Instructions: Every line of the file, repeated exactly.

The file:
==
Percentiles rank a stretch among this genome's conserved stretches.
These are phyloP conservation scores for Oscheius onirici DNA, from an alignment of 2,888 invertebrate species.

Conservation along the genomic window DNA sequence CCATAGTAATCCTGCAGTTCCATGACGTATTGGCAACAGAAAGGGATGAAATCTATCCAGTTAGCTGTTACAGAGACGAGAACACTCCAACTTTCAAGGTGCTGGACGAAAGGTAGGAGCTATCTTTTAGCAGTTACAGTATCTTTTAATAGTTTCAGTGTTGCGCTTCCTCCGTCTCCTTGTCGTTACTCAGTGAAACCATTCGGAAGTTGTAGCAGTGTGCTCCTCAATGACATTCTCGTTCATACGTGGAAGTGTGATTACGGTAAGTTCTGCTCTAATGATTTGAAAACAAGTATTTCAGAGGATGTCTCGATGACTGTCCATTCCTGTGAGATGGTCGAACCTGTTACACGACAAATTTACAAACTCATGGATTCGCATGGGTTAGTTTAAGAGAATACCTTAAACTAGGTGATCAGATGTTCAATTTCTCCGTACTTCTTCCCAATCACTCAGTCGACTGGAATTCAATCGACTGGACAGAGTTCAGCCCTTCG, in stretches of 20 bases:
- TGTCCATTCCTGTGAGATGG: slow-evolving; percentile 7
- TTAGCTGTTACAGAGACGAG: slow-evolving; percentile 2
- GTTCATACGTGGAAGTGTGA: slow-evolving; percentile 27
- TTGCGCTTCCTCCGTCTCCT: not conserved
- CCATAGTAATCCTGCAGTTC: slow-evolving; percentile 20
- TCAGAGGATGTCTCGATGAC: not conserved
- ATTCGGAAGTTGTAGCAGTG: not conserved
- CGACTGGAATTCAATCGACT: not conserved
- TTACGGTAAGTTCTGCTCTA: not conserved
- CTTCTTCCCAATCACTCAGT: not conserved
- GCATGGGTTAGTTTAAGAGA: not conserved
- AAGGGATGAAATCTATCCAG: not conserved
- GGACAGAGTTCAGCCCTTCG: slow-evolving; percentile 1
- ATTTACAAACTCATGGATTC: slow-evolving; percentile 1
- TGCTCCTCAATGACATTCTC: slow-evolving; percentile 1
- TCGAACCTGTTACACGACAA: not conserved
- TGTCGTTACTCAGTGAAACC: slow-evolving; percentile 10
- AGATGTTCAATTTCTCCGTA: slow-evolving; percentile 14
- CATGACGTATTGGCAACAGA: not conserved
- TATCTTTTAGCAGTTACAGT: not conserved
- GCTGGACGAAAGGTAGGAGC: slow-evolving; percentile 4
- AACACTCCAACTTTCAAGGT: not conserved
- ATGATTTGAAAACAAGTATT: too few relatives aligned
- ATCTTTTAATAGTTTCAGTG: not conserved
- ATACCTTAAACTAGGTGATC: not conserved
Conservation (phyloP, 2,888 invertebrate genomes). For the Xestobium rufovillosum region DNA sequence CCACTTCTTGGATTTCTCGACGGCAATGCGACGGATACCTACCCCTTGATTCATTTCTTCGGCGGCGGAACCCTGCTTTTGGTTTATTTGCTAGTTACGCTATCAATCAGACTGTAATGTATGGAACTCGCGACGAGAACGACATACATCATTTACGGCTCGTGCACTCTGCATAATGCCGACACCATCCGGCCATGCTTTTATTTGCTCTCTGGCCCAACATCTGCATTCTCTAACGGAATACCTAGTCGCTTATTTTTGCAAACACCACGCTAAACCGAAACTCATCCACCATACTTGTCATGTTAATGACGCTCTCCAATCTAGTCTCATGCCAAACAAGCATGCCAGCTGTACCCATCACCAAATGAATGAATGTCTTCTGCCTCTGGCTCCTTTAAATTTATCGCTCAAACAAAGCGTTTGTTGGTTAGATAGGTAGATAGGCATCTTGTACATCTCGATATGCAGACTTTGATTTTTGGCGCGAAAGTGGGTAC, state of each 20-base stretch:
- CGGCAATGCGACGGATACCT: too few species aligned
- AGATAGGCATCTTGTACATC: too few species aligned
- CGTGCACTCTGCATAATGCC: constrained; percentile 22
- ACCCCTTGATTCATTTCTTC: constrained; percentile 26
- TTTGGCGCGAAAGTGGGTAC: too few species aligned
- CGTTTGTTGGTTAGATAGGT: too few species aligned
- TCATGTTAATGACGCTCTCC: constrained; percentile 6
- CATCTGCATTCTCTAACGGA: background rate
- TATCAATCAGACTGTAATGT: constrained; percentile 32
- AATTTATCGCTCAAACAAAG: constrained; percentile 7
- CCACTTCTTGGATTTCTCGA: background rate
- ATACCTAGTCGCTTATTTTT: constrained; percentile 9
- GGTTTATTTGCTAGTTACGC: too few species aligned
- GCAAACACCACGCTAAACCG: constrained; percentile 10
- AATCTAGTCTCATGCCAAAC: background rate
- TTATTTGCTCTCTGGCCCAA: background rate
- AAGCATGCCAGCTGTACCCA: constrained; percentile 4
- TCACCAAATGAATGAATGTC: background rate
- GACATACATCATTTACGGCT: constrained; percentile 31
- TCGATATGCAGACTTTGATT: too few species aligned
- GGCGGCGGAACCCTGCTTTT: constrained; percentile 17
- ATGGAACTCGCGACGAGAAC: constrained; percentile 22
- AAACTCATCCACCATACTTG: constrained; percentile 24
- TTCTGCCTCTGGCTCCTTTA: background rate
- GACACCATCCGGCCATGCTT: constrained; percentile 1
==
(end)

Percentiles rank a stretch among this genome's conserved stretches.
These are phyloP conservation scores for Oscheius onirici DNA, from an alignment of 2,888 invertebrate species.

Conservation along the genomic window DNA sequence CCATAGTAATCCTGCAGTTCCATGACGTATTGGCAACAGAAAGGGATGAAATCTATCCAGTTAGCTGTTACAGAGACGAGAACACTCCAACTTTCAAGGTGCTGGACGAAAGGTAGGAGCTATCTTTTAGCAGTTACAGTATCTTTTAATAGTTTCAGTGTTGCGCTTCCTCCGTCTCCTTGTCGTTACTCAGTGAAACCATTCGGAAGTTGTAGCAGTGTGCTCCTCAATGACATTCTCGTTCATACGTGGAAGTGTGATTACGGTAAGTTCTGCTCTAATGATTTGAAAACAAGTATTTCAGAGGATGTCTCGATGACTGTCCATTCCTGTGAGATGGTCGAACCTGTTACACGACAAATTTACAAACTCATGGATTCGCATGGGTTAGTTTAAGAGAATACCTTAAACTAGGTGATCAGATGTTCAATTTCTCCGTACTTCTTCCCAATCACTCAGTCGACTGGAATTCAATCGACTGGACAGAGTTCAGCCCTTCG, in stretches of 20 bases:
- TGTCCATTCCTGTGAGATGG: slow-evolving; percentile 7
- TTAGCTGTTACAGAGACGAG: slow-evolving; percentile 2
- GTTCATACGTGGAAGTGTGA: slow-evolving; percentile 27
- TTGCGCTTCCTCCGTCTCCT: not conserved
- CCATAGTAATCCTGCAGTTC: slow-evolving; percentile 20
- TCAGAGGATGTCTCGATGAC: not conserved
- ATTCGGAAGTTGTAGCAGTG: not conserved
- CGACTGGAATTCAATCGACT: not conserved
- TTACGGTAAGTTCTGCTCTA: not conserved
- CTTCTTCCCAATCACTCAGT: not conserved
- GCATGGGTTAGTTTAAGAGA: not conserved
- AAGGGATGAAATCTATCCAG: not conserved
- GGACAGAGTTCAGCCCTTCG: slow-evolving; percentile 1
- ATTTACAAACTCATGGATTC: slow-evolving; percentile 1
- TGCTCCTCAATGACATTCTC: slow-evolving; percentile 1
- TCGAACCTGTTACACGACAA: not conserved
- TGTCGTTACTCAGTGAAACC: slow-evolving; percentile 10
- AGATGTTCAATTTCTCCGTA: slow-evolving; percentile 14
- CATGACGTATTGGCAACAGA: not conserved
- TATCTTTTAGCAGTTACAGT: not conserved
- GCTGGACGAAAGGTAGGAGC: slow-evolving; percentile 4
- AACACTCCAACTTTCAAGGT: not conserved
- ATGATTTGAAAACAAGTATT: too few relatives aligned
- ATCTTTTAATAGTTTCAGTG: not conserved
- ATACCTTAAACTAGGTGATC: not conserved
Conservation (phyloP, 2,888 invertebrate genomes). For the Xestobium rufovillosum region DNA sequence CCACTTCTTGGATTTCTCGACGGCAATGCGACGGATACCTACCCCTTGATTCATTTCTTCGGCGGCGGAACCCTGCTTTTGGTTTATTTGCTAGTTACGCTATCAATCAGACTGTAATGTATGGAACTCGCGACGAGAACGACATACATCATTTACGGCTCGTGCACTCTGCATAATGCCGACACCATCCGGCCATGCTTTTATTTGCTCTCTGGCCCAACATCTGCATTCTCTAACGGAATACCTAGTCGCTTATTTTTGCAAACACCACGCTAAACCGAAACTCATCCACCATACTTGTCATGTTAATGACGCTCTCCAATCTAGTCTCATGCCAAACAAGCATGCCAGCTGTACCCATCACCAAATGAATGAATGTCTTCTGCCTCTGGCTCCTTTAAATTTATCGCTCAAACAAAGCGTTTGTTGGTTAGATAGGTAGATAGGCATCTTGTACATCTCGATATGCAGACTTTGATTTTTGGCGCGAAAGTGGGTAC, state of each 20-base stretch:
- CGGCAATGCGACGGATACCT: too few species aligned
- AGATAGGCATCTTGTACATC: too few species aligned
- CGTGCACTCTGCATAATGCC: constrained; percentile 22
- ACCCCTTGATTCATTTCTTC: constrained; percentile 26
- TTTGGCGCGAAAGTGGGTAC: too few species aligned
- CGTTTGTTGGTTAGATAGGT: too few species aligned
- TCATGTTAATGACGCTCTCC: constrained; percentile 6
- CATCTGCATTCTCTAACGGA: background rate
- TATCAATCAGACTGTAATGT: constrained; percentile 32
- AATTTATCGCTCAAACAAAG: constrained; percentile 7
- CCACTTCTTGGATTTCTCGA: background rate
- ATACCTAGTCGCTTATTTTT: constrained; percentile 9
- GGTTTATTTGCTAGTTACGC: too few species aligned
- GCAAACACCACGCTAAACCG: constrained; percentile 10
- AATCTAGTCTCATGCCAAAC: background rate
- TTATTTGCTCTCTGGCCCAA: background rate
- AAGCATGCCAGCTGTACCCA: constrained; percentile 4
- TCACCAAATGAATGAATGTC: background rate
- GACATACATCATTTACGGCT: constrained; percentile 31
- TCGATATGCAGACTTTGATT: too few species aligned
- GGCGGCGGAACCCTGCTTTT: constrained; percentile 17
- ATGGAACTCGCGACGAGAAC: constrained; percentile 22
- AAACTCATCCACCATACTTG: constrained; percentile 24
- TTCTGCCTCTGGCTCCTTTA: background rate
- GACACCATCCGGCCATGCTT: constrained; percentile 1